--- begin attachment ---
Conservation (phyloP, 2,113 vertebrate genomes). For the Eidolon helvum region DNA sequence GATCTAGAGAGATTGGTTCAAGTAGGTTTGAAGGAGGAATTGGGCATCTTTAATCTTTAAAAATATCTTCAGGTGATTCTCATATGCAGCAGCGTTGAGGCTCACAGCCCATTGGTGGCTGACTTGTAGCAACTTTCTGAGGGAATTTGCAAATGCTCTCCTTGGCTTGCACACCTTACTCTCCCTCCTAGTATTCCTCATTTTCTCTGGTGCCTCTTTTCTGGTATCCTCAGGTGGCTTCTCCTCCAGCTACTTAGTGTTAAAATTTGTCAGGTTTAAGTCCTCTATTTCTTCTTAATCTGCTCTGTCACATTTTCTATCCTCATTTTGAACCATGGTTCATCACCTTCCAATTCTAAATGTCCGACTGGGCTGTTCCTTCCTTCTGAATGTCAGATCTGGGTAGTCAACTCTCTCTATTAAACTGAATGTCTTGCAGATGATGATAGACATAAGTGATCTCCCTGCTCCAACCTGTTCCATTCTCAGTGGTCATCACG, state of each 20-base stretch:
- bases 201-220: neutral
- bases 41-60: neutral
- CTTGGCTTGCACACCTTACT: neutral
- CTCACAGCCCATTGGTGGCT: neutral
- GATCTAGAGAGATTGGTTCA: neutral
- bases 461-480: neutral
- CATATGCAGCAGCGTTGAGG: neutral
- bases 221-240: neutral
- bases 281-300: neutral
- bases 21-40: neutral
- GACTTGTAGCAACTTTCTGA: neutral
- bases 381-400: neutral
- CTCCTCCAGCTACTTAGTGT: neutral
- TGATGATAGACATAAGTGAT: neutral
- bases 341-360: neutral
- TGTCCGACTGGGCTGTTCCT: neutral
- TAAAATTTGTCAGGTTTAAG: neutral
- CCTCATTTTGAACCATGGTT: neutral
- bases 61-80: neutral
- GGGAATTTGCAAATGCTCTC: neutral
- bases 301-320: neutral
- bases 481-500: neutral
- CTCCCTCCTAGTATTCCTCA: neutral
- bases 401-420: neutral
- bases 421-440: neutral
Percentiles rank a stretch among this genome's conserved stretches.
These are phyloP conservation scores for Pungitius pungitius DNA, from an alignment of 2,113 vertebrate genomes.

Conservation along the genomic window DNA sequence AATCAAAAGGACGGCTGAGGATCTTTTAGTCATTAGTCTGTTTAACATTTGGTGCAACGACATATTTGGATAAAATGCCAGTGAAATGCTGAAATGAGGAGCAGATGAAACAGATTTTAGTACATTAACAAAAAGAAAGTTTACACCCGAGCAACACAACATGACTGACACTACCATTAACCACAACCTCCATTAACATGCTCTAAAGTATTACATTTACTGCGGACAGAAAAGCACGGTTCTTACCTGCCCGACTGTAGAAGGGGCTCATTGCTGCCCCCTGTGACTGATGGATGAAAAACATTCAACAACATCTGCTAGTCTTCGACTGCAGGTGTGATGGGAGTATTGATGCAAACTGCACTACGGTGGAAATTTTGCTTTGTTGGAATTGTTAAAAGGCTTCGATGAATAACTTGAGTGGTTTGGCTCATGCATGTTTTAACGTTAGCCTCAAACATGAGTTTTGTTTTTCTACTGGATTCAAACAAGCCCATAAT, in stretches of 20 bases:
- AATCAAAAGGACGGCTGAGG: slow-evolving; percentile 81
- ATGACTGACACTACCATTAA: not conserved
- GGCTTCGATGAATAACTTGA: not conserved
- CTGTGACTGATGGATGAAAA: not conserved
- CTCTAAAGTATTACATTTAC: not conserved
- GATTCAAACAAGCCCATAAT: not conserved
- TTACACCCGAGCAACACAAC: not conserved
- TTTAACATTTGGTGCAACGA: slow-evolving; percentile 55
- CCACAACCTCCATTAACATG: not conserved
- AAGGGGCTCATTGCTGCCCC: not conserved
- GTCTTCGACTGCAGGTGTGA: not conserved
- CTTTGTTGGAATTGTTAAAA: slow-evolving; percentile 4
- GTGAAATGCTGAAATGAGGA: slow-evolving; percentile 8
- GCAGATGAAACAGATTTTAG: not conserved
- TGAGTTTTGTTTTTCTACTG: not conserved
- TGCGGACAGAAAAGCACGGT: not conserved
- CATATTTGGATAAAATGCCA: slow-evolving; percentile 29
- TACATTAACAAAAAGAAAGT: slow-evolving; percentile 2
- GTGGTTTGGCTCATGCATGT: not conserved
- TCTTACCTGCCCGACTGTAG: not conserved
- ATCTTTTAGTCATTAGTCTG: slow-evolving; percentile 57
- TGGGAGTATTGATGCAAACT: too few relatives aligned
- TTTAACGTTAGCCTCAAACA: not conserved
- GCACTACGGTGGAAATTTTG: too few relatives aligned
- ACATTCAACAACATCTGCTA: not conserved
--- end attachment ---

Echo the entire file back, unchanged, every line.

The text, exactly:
Conservation (phyloP, 2,113 vertebrate genomes). For the Eidolon helvum region DNA sequence GATCTAGAGAGATTGGTTCAAGTAGGTTTGAAGGAGGAATTGGGCATCTTTAATCTTTAAAAATATCTTCAGGTGATTCTCATATGCAGCAGCGTTGAGGCTCACAGCCCATTGGTGGCTGACTTGTAGCAACTTTCTGAGGGAATTTGCAAATGCTCTCCTTGGCTTGCACACCTTACTCTCCCTCCTAGTATTCCTCATTTTCTCTGGTGCCTCTTTTCTGGTATCCTCAGGTGGCTTCTCCTCCAGCTACTTAGTGTTAAAATTTGTCAGGTTTAAGTCCTCTATTTCTTCTTAATCTGCTCTGTCACATTTTCTATCCTCATTTTGAACCATGGTTCATCACCTTCCAATTCTAAATGTCCGACTGGGCTGTTCCTTCCTTCTGAATGTCAGATCTGGGTAGTCAACTCTCTCTATTAAACTGAATGTCTTGCAGATGATGATAGACATAAGTGATCTCCCTGCTCCAACCTGTTCCATTCTCAGTGGTCATCACG, state of each 20-base stretch:
- bases 201-220: neutral
- bases 41-60: neutral
- CTTGGCTTGCACACCTTACT: neutral
- CTCACAGCCCATTGGTGGCT: neutral
- GATCTAGAGAGATTGGTTCA: neutral
- bases 461-480: neutral
- CATATGCAGCAGCGTTGAGG: neutral
- bases 221-240: neutral
- bases 281-300: neutral
- bases 21-40: neutral
- GACTTGTAGCAACTTTCTGA: neutral
- bases 381-400: neutral
- CTCCTCCAGCTACTTAGTGT: neutral
- TGATGATAGACATAAGTGAT: neutral
- bases 341-360: neutral
- TGTCCGACTGGGCTGTTCCT: neutral
- TAAAATTTGTCAGGTTTAAG: neutral
- CCTCATTTTGAACCATGGTT: neutral
- bases 61-80: neutral
- GGGAATTTGCAAATGCTCTC: neutral
- bases 301-320: neutral
- bases 481-500: neutral
- CTCCCTCCTAGTATTCCTCA: neutral
- bases 401-420: neutral
- bases 421-440: neutral
Percentiles rank a stretch among this genome's conserved stretches.
These are phyloP conservation scores for Pungitius pungitius DNA, from an alignment of 2,113 vertebrate genomes.

Conservation along the genomic window DNA sequence AATCAAAAGGACGGCTGAGGATCTTTTAGTCATTAGTCTGTTTAACATTTGGTGCAACGACATATTTGGATAAAATGCCAGTGAAATGCTGAAATGAGGAGCAGATGAAACAGATTTTAGTACATTAACAAAAAGAAAGTTTACACCCGAGCAACACAACATGACTGACACTACCATTAACCACAACCTCCATTAACATGCTCTAAAGTATTACATTTACTGCGGACAGAAAAGCACGGTTCTTACCTGCCCGACTGTAGAAGGGGCTCATTGCTGCCCCCTGTGACTGATGGATGAAAAACATTCAACAACATCTGCTAGTCTTCGACTGCAGGTGTGATGGGAGTATTGATGCAAACTGCACTACGGTGGAAATTTTGCTTTGTTGGAATTGTTAAAAGGCTTCGATGAATAACTTGAGTGGTTTGGCTCATGCATGTTTTAACGTTAGCCTCAAACATGAGTTTTGTTTTTCTACTGGATTCAAACAAGCCCATAAT, in stretches of 20 bases:
- AATCAAAAGGACGGCTGAGG: slow-evolving; percentile 81
- ATGACTGACACTACCATTAA: not conserved
- GGCTTCGATGAATAACTTGA: not conserved
- CTGTGACTGATGGATGAAAA: not conserved
- CTCTAAAGTATTACATTTAC: not conserved
- GATTCAAACAAGCCCATAAT: not conserved
- TTACACCCGAGCAACACAAC: not conserved
- TTTAACATTTGGTGCAACGA: slow-evolving; percentile 55
- CCACAACCTCCATTAACATG: not conserved
- AAGGGGCTCATTGCTGCCCC: not conserved
- GTCTTCGACTGCAGGTGTGA: not conserved
- CTTTGTTGGAATTGTTAAAA: slow-evolving; percentile 4
- GTGAAATGCTGAAATGAGGA: slow-evolving; percentile 8
- GCAGATGAAACAGATTTTAG: not conserved
- TGAGTTTTGTTTTTCTACTG: not conserved
- TGCGGACAGAAAAGCACGGT: not conserved
- CATATTTGGATAAAATGCCA: slow-evolving; percentile 29
- TACATTAACAAAAAGAAAGT: slow-evolving; percentile 2
- GTGGTTTGGCTCATGCATGT: not conserved
- TCTTACCTGCCCGACTGTAG: not conserved
- ATCTTTTAGTCATTAGTCTG: slow-evolving; percentile 57
- TGGGAGTATTGATGCAAACT: too few relatives aligned
- TTTAACGTTAGCCTCAAACA: not conserved
- GCACTACGGTGGAAATTTTG: too few relatives aligned
- ACATTCAACAACATCTGCTA: not conserved